In 1687 the Prior-General Paolo di Sant'Ignazio summoned to Rome and he arrived on 12 March before being stationed at the church Santi Silvestro e Martino ai Monti; he would remain here for the rest of his life. Paoli arrived with nothing more than his breviary and a small white bag with a little bit of bread. He first passed through his hometown to bid farewell to his aging father and his siblings and then to Siena to bid farewell to his Carmelite friar brother Tommaso.[4] He spent the remainder of his life divided between the care of the sick and the poor in hospitals and then the office of Master of Novices which he held.[2] Paoli approached Pope Clement XI in 1708 and asked him for a restoration of the Coliseum since it should be their task to honor those killed for their faith there and to place wooden crosses there to honor them; Paoli also wanted to convince the pope to halt the pilfering of stone from the Coliseum. The pope was hesitant at first but allowed Paoli to gather volunteers to fix the place and had large wooden crosses placed there which had been his dream.[2] Paoli managed to do this on Mount Testaccio. He also distinguished himself during two earthquakes at the start of 1703 in aiding the victims that were either displaced or injured. He fed the poor and provided them with blankets and clothes and while visiting hospitals gave them medicine and provided them comfort in their suffering.[3] In 1710 he opened a hospice for the poor of the area.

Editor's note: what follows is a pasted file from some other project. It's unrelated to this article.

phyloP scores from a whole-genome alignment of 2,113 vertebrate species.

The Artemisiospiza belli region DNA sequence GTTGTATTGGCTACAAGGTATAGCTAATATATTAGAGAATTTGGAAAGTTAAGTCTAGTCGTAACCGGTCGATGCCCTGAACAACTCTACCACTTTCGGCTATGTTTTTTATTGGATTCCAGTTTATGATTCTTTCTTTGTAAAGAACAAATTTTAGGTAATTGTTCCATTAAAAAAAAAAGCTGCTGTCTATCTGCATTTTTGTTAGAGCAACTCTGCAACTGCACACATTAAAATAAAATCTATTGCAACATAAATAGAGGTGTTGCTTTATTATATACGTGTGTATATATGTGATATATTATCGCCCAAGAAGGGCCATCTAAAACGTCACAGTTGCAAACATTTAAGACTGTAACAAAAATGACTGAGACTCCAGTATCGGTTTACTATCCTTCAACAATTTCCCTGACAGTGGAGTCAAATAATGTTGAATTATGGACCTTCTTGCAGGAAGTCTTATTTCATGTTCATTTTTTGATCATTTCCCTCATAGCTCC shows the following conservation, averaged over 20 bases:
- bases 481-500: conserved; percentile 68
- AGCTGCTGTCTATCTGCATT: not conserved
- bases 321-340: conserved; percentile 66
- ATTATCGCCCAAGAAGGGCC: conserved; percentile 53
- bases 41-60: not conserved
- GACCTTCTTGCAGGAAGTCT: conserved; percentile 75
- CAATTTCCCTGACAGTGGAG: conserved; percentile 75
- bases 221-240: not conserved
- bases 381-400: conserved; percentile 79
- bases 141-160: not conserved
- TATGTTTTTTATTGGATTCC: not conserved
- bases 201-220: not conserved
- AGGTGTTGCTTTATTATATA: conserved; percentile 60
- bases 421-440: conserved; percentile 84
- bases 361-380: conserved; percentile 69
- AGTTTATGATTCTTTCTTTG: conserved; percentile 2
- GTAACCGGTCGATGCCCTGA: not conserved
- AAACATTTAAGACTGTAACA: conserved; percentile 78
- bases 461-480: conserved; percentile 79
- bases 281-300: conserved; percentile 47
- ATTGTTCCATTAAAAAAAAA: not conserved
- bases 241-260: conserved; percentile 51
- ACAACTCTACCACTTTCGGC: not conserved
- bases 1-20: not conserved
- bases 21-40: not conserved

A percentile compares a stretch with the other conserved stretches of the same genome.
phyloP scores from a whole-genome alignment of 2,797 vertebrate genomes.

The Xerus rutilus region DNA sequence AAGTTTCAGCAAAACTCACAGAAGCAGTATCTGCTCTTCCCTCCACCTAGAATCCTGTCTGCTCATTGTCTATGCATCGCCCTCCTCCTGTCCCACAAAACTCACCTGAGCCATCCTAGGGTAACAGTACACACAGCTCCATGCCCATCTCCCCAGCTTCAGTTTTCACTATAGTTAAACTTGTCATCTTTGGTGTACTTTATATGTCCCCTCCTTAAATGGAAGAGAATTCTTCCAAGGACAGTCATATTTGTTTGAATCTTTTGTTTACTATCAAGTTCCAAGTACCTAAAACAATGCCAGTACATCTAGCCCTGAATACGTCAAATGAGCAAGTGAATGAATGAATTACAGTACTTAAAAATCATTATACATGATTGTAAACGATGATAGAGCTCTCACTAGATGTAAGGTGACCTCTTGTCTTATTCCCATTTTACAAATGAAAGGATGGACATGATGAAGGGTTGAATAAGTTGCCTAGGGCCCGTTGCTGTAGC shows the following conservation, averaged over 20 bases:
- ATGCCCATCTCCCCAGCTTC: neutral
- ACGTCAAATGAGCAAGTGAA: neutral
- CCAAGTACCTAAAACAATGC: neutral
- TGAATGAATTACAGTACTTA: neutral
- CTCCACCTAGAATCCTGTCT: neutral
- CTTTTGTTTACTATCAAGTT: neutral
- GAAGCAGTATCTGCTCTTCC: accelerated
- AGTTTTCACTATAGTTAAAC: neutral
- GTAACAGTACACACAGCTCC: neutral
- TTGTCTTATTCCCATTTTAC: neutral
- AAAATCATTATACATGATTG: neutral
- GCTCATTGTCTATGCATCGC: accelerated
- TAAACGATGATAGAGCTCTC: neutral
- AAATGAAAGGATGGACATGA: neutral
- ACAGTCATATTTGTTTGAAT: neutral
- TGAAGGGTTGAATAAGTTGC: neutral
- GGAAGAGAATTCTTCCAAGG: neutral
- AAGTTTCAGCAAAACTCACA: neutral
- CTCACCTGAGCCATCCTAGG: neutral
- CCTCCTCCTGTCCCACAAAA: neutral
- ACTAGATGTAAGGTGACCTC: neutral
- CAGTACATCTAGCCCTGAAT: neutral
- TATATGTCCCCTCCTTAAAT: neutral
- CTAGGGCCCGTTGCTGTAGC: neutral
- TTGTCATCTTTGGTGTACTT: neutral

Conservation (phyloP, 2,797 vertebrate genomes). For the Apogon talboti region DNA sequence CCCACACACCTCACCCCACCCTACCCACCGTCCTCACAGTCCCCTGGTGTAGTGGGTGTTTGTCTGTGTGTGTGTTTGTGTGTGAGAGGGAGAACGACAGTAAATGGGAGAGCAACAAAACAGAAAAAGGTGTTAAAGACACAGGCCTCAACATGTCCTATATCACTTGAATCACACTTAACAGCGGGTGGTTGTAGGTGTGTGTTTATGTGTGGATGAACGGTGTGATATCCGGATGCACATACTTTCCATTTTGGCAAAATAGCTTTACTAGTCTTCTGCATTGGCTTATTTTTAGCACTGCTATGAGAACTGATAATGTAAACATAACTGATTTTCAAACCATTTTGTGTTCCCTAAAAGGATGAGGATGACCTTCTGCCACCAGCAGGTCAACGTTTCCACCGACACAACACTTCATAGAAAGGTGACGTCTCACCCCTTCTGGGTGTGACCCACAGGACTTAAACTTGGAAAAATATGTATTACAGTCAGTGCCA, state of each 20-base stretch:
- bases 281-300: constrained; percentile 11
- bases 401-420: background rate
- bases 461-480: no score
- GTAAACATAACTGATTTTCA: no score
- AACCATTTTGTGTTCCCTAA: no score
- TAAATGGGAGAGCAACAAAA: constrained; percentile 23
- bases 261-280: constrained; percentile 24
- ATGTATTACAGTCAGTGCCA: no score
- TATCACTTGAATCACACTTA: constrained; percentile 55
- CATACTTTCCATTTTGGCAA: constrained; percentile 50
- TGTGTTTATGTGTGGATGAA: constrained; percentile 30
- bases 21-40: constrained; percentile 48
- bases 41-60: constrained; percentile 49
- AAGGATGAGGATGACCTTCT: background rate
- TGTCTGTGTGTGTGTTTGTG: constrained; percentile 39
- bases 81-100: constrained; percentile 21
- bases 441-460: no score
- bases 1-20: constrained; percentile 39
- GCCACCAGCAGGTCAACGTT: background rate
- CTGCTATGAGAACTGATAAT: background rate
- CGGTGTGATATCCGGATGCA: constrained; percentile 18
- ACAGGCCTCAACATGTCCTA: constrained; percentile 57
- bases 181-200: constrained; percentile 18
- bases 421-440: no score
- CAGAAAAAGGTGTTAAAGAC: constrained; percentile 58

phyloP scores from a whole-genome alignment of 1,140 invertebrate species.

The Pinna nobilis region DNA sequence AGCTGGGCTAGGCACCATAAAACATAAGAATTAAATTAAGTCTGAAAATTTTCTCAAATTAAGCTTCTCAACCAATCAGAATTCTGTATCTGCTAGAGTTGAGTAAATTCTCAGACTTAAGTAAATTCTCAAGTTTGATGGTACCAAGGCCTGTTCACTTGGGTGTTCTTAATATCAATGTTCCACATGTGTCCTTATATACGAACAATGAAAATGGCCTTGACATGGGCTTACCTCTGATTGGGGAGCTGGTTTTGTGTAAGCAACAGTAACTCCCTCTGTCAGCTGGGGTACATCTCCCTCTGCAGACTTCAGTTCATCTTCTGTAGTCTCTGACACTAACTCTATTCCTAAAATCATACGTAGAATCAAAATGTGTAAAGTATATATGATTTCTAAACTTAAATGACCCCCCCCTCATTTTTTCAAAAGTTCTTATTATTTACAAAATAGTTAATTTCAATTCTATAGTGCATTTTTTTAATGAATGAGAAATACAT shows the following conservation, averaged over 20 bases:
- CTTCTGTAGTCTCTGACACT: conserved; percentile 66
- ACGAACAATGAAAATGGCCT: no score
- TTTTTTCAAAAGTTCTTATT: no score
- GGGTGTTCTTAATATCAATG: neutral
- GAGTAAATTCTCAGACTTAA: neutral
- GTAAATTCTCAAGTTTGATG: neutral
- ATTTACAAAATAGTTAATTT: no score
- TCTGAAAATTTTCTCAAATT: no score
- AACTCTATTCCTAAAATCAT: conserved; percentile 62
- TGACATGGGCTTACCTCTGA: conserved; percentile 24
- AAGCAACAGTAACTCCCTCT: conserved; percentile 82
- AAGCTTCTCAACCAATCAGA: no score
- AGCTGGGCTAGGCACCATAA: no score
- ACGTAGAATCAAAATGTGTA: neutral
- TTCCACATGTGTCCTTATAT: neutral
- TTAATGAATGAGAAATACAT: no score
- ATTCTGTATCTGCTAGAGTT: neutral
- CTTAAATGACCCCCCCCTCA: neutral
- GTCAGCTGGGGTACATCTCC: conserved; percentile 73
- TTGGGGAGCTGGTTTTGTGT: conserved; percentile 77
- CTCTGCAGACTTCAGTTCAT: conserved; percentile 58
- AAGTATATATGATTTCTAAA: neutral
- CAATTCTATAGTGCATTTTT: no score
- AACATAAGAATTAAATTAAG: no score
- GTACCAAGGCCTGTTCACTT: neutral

Paoli received offers from both Pope Innocent XII and from Clement XI to be received into the cardinalate - once for 21 June 1700 - but the friar refused for he feared that he might not be able to spend as much time with the poor.[2] On the offers he said: "It would have been hurtful to the poor whom I would not have been able to help" due to the stringent demands of the cardinalate.[3] He also befriended the Cardinal Saint Giuseppe Maria Tomasi who was the Cardinal-Priest of Santi Silvestro e Martino ai Monti.[4]